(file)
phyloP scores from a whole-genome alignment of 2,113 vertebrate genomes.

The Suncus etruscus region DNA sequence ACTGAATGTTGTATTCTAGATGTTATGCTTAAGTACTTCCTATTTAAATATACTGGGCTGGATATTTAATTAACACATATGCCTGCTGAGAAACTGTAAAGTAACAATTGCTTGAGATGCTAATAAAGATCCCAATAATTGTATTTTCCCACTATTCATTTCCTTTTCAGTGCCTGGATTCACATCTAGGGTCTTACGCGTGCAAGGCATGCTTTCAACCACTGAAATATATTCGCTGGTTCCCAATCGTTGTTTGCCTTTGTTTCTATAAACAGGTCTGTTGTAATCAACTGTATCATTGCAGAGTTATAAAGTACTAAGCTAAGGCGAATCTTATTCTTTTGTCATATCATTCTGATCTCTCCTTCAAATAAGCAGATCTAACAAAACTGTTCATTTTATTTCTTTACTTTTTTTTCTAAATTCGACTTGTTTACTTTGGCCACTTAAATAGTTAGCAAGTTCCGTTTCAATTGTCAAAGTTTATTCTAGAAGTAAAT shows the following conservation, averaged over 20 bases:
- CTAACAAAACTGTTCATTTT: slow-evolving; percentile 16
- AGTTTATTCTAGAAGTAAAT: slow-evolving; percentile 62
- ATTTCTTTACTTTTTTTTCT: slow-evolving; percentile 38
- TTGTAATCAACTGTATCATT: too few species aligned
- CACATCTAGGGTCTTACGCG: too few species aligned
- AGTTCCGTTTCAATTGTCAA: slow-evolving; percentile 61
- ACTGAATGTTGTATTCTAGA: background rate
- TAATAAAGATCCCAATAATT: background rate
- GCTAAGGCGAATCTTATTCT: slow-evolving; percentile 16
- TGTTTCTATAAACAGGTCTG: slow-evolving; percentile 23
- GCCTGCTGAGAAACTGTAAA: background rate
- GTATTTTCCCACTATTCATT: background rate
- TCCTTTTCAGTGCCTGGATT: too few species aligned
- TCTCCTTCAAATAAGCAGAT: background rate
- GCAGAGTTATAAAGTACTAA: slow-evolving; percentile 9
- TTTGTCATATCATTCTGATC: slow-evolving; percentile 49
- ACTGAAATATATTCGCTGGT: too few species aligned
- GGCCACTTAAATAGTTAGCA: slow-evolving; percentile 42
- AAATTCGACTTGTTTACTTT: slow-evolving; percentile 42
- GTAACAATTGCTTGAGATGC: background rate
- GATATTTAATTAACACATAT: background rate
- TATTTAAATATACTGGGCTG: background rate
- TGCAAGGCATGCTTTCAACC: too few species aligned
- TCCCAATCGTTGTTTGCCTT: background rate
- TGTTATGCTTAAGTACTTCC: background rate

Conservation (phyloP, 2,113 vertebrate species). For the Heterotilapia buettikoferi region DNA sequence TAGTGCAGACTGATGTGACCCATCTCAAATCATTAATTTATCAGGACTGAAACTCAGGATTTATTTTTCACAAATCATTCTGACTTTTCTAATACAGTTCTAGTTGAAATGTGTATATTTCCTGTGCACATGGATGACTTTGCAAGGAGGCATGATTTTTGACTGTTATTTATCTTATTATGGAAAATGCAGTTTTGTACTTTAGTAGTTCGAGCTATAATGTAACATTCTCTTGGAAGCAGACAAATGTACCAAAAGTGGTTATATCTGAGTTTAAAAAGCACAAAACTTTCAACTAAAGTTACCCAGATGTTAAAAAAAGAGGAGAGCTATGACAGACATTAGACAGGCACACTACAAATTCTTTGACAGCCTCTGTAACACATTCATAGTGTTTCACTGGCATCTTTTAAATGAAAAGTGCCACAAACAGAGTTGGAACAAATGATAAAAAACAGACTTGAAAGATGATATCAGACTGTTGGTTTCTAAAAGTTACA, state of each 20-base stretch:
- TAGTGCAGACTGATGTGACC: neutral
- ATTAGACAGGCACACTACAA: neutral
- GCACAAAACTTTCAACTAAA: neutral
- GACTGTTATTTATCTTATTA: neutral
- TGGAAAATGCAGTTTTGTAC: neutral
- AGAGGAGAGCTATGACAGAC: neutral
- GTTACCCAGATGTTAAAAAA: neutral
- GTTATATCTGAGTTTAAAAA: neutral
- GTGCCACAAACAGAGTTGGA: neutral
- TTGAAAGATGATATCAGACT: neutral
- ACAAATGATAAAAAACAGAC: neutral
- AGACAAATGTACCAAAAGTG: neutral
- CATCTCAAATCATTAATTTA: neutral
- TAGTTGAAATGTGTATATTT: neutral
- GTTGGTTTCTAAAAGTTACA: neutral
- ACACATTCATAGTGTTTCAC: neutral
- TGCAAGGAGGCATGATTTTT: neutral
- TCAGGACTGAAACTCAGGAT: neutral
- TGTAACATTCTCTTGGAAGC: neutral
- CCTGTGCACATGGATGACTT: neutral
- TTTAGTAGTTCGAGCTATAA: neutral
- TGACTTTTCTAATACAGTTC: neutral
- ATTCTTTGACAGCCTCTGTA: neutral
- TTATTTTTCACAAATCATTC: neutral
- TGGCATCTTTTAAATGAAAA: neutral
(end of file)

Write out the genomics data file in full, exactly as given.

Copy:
phyloP scores from a whole-genome alignment of 2,113 vertebrate genomes.

The Suncus etruscus region DNA sequence ACTGAATGTTGTATTCTAGATGTTATGCTTAAGTACTTCCTATTTAAATATACTGGGCTGGATATTTAATTAACACATATGCCTGCTGAGAAACTGTAAAGTAACAATTGCTTGAGATGCTAATAAAGATCCCAATAATTGTATTTTCCCACTATTCATTTCCTTTTCAGTGCCTGGATTCACATCTAGGGTCTTACGCGTGCAAGGCATGCTTTCAACCACTGAAATATATTCGCTGGTTCCCAATCGTTGTTTGCCTTTGTTTCTATAAACAGGTCTGTTGTAATCAACTGTATCATTGCAGAGTTATAAAGTACTAAGCTAAGGCGAATCTTATTCTTTTGTCATATCATTCTGATCTCTCCTTCAAATAAGCAGATCTAACAAAACTGTTCATTTTATTTCTTTACTTTTTTTTCTAAATTCGACTTGTTTACTTTGGCCACTTAAATAGTTAGCAAGTTCCGTTTCAATTGTCAAAGTTTATTCTAGAAGTAAAT shows the following conservation, averaged over 20 bases:
- CTAACAAAACTGTTCATTTT: slow-evolving; percentile 16
- AGTTTATTCTAGAAGTAAAT: slow-evolving; percentile 62
- ATTTCTTTACTTTTTTTTCT: slow-evolving; percentile 38
- TTGTAATCAACTGTATCATT: too few species aligned
- CACATCTAGGGTCTTACGCG: too few species aligned
- AGTTCCGTTTCAATTGTCAA: slow-evolving; percentile 61
- ACTGAATGTTGTATTCTAGA: background rate
- TAATAAAGATCCCAATAATT: background rate
- GCTAAGGCGAATCTTATTCT: slow-evolving; percentile 16
- TGTTTCTATAAACAGGTCTG: slow-evolving; percentile 23
- GCCTGCTGAGAAACTGTAAA: background rate
- GTATTTTCCCACTATTCATT: background rate
- TCCTTTTCAGTGCCTGGATT: too few species aligned
- TCTCCTTCAAATAAGCAGAT: background rate
- GCAGAGTTATAAAGTACTAA: slow-evolving; percentile 9
- TTTGTCATATCATTCTGATC: slow-evolving; percentile 49
- ACTGAAATATATTCGCTGGT: too few species aligned
- GGCCACTTAAATAGTTAGCA: slow-evolving; percentile 42
- AAATTCGACTTGTTTACTTT: slow-evolving; percentile 42
- GTAACAATTGCTTGAGATGC: background rate
- GATATTTAATTAACACATAT: background rate
- TATTTAAATATACTGGGCTG: background rate
- TGCAAGGCATGCTTTCAACC: too few species aligned
- TCCCAATCGTTGTTTGCCTT: background rate
- TGTTATGCTTAAGTACTTCC: background rate

Conservation (phyloP, 2,113 vertebrate species). For the Heterotilapia buettikoferi region DNA sequence TAGTGCAGACTGATGTGACCCATCTCAAATCATTAATTTATCAGGACTGAAACTCAGGATTTATTTTTCACAAATCATTCTGACTTTTCTAATACAGTTCTAGTTGAAATGTGTATATTTCCTGTGCACATGGATGACTTTGCAAGGAGGCATGATTTTTGACTGTTATTTATCTTATTATGGAAAATGCAGTTTTGTACTTTAGTAGTTCGAGCTATAATGTAACATTCTCTTGGAAGCAGACAAATGTACCAAAAGTGGTTATATCTGAGTTTAAAAAGCACAAAACTTTCAACTAAAGTTACCCAGATGTTAAAAAAAGAGGAGAGCTATGACAGACATTAGACAGGCACACTACAAATTCTTTGACAGCCTCTGTAACACATTCATAGTGTTTCACTGGCATCTTTTAAATGAAAAGTGCCACAAACAGAGTTGGAACAAATGATAAAAAACAGACTTGAAAGATGATATCAGACTGTTGGTTTCTAAAAGTTACA, state of each 20-base stretch:
- TAGTGCAGACTGATGTGACC: neutral
- ATTAGACAGGCACACTACAA: neutral
- GCACAAAACTTTCAACTAAA: neutral
- GACTGTTATTTATCTTATTA: neutral
- TGGAAAATGCAGTTTTGTAC: neutral
- AGAGGAGAGCTATGACAGAC: neutral
- GTTACCCAGATGTTAAAAAA: neutral
- GTTATATCTGAGTTTAAAAA: neutral
- GTGCCACAAACAGAGTTGGA: neutral
- TTGAAAGATGATATCAGACT: neutral
- ACAAATGATAAAAAACAGAC: neutral
- AGACAAATGTACCAAAAGTG: neutral
- CATCTCAAATCATTAATTTA: neutral
- TAGTTGAAATGTGTATATTT: neutral
- GTTGGTTTCTAAAAGTTACA: neutral
- ACACATTCATAGTGTTTCAC: neutral
- TGCAAGGAGGCATGATTTTT: neutral
- TCAGGACTGAAACTCAGGAT: neutral
- TGTAACATTCTCTTGGAAGC: neutral
- CCTGTGCACATGGATGACTT: neutral
- TTTAGTAGTTCGAGCTATAA: neutral
- TGACTTTTCTAATACAGTTC: neutral
- ATTCTTTGACAGCCTCTGTA: neutral
- TTATTTTTCACAAATCATTC: neutral
- TGGCATCTTTTAAATGAAAA: neutral